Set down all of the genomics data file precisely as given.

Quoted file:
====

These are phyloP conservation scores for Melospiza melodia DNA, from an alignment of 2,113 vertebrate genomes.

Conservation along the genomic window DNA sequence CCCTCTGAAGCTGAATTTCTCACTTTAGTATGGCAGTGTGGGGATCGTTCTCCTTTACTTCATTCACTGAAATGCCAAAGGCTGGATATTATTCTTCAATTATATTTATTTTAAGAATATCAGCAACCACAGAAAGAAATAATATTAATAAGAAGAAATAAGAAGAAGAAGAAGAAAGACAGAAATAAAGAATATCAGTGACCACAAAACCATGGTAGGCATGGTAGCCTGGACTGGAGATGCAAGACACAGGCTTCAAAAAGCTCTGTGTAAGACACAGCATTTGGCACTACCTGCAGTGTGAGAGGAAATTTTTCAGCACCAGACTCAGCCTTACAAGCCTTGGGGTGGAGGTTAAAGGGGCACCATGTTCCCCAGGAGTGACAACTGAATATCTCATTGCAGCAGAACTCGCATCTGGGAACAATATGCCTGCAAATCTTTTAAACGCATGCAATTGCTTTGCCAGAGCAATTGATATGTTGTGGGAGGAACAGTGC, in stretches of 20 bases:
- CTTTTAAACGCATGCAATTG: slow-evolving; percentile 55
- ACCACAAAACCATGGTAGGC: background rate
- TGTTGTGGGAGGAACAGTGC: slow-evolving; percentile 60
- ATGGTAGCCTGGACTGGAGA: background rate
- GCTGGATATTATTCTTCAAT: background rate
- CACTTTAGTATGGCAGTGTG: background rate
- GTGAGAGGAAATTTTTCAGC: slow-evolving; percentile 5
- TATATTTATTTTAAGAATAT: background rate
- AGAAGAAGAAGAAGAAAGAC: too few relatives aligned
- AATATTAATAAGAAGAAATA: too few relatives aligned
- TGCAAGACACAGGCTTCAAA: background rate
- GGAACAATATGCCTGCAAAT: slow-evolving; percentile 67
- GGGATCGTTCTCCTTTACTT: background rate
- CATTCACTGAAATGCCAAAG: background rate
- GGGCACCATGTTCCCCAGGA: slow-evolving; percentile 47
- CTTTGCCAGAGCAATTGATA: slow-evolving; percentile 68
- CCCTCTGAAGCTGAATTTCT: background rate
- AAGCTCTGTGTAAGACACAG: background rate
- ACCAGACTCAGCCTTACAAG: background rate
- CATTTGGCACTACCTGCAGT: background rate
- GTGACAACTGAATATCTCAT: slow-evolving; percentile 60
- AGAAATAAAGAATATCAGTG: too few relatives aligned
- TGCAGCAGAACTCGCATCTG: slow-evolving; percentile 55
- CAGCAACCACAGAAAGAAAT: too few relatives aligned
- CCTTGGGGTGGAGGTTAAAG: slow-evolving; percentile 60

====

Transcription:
These are phyloP conservation scores for Melospiza melodia DNA, from an alignment of 2,113 vertebrate genomes.

Conservation along the genomic window DNA sequence CCCTCTGAAGCTGAATTTCTCACTTTAGTATGGCAGTGTGGGGATCGTTCTCCTTTACTTCATTCACTGAAATGCCAAAGGCTGGATATTATTCTTCAATTATATTTATTTTAAGAATATCAGCAACCACAGAAAGAAATAATATTAATAAGAAGAAATAAGAAGAAGAAGAAGAAAGACAGAAATAAAGAATATCAGTGACCACAAAACCATGGTAGGCATGGTAGCCTGGACTGGAGATGCAAGACACAGGCTTCAAAAAGCTCTGTGTAAGACACAGCATTTGGCACTACCTGCAGTGTGAGAGGAAATTTTTCAGCACCAGACTCAGCCTTACAAGCCTTGGGGTGGAGGTTAAAGGGGCACCATGTTCCCCAGGAGTGACAACTGAATATCTCATTGCAGCAGAACTCGCATCTGGGAACAATATGCCTGCAAATCTTTTAAACGCATGCAATTGCTTTGCCAGAGCAATTGATATGTTGTGGGAGGAACAGTGC, in stretches of 20 bases:
- CTTTTAAACGCATGCAATTG: slow-evolving; percentile 55
- ACCACAAAACCATGGTAGGC: background rate
- TGTTGTGGGAGGAACAGTGC: slow-evolving; percentile 60
- ATGGTAGCCTGGACTGGAGA: background rate
- GCTGGATATTATTCTTCAAT: background rate
- CACTTTAGTATGGCAGTGTG: background rate
- GTGAGAGGAAATTTTTCAGC: slow-evolving; percentile 5
- TATATTTATTTTAAGAATAT: background rate
- AGAAGAAGAAGAAGAAAGAC: too few relatives aligned
- AATATTAATAAGAAGAAATA: too few relatives aligned
- TGCAAGACACAGGCTTCAAA: background rate
- GGAACAATATGCCTGCAAAT: slow-evolving; percentile 67
- GGGATCGTTCTCCTTTACTT: background rate
- CATTCACTGAAATGCCAAAG: background rate
- GGGCACCATGTTCCCCAGGA: slow-evolving; percentile 47
- CTTTGCCAGAGCAATTGATA: slow-evolving; percentile 68
- CCCTCTGAAGCTGAATTTCT: background rate
- AAGCTCTGTGTAAGACACAG: background rate
- ACCAGACTCAGCCTTACAAG: background rate
- CATTTGGCACTACCTGCAGT: background rate
- GTGACAACTGAATATCTCAT: slow-evolving; percentile 60
- AGAAATAAAGAATATCAGTG: too few relatives aligned
- TGCAGCAGAACTCGCATCTG: slow-evolving; percentile 55
- CAGCAACCACAGAAAGAAAT: too few relatives aligned
- CCTTGGGGTGGAGGTTAAAG: slow-evolving; percentile 60